Crown court lies idle for months
EXCLUSIVEBy Patrick LowmanA CROWN court complex will be used for just 30 days over an 18-month period in what a peer condemned last night as an "irrational misuse of public resources".
By Patrick Lowman
A CROWN court complex will be used for just 30 days over an 18-month period in what a peer condemned last night as an "irrational misuse of public resources".
The East Anglian Daily Times has learned Bury St Edmunds Crown Court has not been used for cases since a new multi-million-pound state-of-the-art court complex opened in Ipswich in June.
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Although court officials insisted the Bury St Edmunds court was still considered a key public facility and stressed there were no plans for its closure, it will not be used again until February 2005.
In fact, Bury St Edmunds Crown Court will only be used for a total of six weeks throughout next year, meaning it will stand idle for 46 weeks next year – and will have only been used for 30 days during the 18 months from June 2004 to the end of December 2005.
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Lord Andrew Phillips of Sudbury, who is a staunch campaigner against the destruction of local justice, condemned the situation.
"Surely the situation of Bury Crown Court has to be a serious misjudgment or part of a wider campaign of closure. To use a court for just six weeks in 18 months is an irrational misuse of public resources," he said.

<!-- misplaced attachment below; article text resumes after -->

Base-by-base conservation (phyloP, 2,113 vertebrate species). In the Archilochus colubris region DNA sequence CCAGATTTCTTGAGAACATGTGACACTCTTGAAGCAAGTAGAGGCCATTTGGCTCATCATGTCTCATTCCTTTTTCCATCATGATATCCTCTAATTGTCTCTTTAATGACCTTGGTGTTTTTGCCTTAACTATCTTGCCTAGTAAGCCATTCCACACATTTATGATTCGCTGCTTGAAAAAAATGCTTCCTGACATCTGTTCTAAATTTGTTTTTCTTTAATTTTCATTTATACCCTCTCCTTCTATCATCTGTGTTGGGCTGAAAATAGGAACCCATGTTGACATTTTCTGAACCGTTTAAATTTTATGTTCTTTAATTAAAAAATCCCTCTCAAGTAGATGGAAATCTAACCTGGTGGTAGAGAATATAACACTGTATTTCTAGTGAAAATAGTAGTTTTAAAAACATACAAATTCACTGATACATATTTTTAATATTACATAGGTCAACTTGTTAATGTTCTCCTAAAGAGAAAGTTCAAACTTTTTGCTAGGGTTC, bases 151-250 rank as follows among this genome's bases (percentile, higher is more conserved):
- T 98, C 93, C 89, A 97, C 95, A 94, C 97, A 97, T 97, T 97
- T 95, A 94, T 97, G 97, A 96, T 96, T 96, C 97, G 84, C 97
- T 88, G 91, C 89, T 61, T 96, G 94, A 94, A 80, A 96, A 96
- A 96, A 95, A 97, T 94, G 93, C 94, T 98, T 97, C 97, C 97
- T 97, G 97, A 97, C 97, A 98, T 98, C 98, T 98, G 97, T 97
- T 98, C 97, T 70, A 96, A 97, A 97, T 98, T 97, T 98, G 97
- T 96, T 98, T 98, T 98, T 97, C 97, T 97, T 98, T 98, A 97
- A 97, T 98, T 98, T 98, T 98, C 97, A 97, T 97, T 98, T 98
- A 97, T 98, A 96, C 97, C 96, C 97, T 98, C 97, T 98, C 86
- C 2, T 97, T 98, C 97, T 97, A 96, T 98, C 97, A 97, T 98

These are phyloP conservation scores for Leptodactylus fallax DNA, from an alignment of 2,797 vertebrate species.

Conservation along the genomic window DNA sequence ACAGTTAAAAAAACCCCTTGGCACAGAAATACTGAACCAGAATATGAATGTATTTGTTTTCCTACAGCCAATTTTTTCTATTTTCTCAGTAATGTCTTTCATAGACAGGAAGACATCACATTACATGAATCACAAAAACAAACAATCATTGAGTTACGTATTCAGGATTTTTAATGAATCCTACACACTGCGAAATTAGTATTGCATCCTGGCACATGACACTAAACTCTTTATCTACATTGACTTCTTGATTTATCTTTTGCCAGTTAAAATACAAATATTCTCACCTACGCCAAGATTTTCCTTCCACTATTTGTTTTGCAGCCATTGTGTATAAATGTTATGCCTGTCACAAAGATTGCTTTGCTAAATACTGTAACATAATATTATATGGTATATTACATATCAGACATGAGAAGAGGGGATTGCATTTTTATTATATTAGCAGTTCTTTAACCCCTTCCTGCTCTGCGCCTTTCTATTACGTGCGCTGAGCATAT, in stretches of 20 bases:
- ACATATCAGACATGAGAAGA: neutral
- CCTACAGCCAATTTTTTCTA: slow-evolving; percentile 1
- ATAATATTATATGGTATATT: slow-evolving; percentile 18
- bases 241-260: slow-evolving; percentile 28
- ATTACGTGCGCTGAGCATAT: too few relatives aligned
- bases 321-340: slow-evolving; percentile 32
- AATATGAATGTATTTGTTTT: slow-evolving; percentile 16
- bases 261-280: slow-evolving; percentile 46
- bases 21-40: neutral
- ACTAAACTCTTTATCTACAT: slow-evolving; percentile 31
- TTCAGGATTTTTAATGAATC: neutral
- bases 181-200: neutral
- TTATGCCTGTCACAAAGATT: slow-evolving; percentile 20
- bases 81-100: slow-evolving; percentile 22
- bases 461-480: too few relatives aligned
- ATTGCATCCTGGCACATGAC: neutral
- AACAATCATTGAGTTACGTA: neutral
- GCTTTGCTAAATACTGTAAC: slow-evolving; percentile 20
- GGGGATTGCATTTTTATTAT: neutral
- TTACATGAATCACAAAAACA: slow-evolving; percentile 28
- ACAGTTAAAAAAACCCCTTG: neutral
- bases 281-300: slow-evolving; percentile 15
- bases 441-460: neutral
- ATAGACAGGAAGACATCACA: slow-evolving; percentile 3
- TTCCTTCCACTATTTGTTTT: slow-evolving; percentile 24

"The most important thing is local justice. If that means sharing this building with other organisations for other purposes, that is fine, but a public building should be not be left sitting empty when it is perfectly useable. We have to get away from the thinking that all buildings should be single-purpose."
Lord Phillips said the situation at Bury St Edmunds Crown Court was symptomatic of the wider issue of the running down of local justice.
"When I was young there where four courts alone in Sudbury and magistrates' courts in places like Long Melford and Hadleigh and they have now gone," he added.
"Courts in Haverhill and Newmarket have also been closed. Without local justice, you lose the social effect of justice and the sense that local people are being judged by their peers.
"If criminals are not dealt with locally, they do not have to face the community or the effects their crimes have had on that community. It is very clear the loss of local justice is damaging the communities we live in."
Ross Taylor, manager of the new Ipswich Crown Court complex, confirmed Bury St Edmunds Crown Court had not been used since June.
"Bury hasn't been used since we opened here because we have been able to deal with the workload. We certainly don't want to lose Bury and we will be using it for six weeks in 2005," he said.
"It is fair to say that some people are now having to travel further to come to this court, but you have to balance that against the far better facilities on offer to victims, witnesses, solicitors and members of the public that are just not available elsewhere."
Officials said Bury St Edmunds Crown Court will be used for cases for two weeks in February, June and October next year.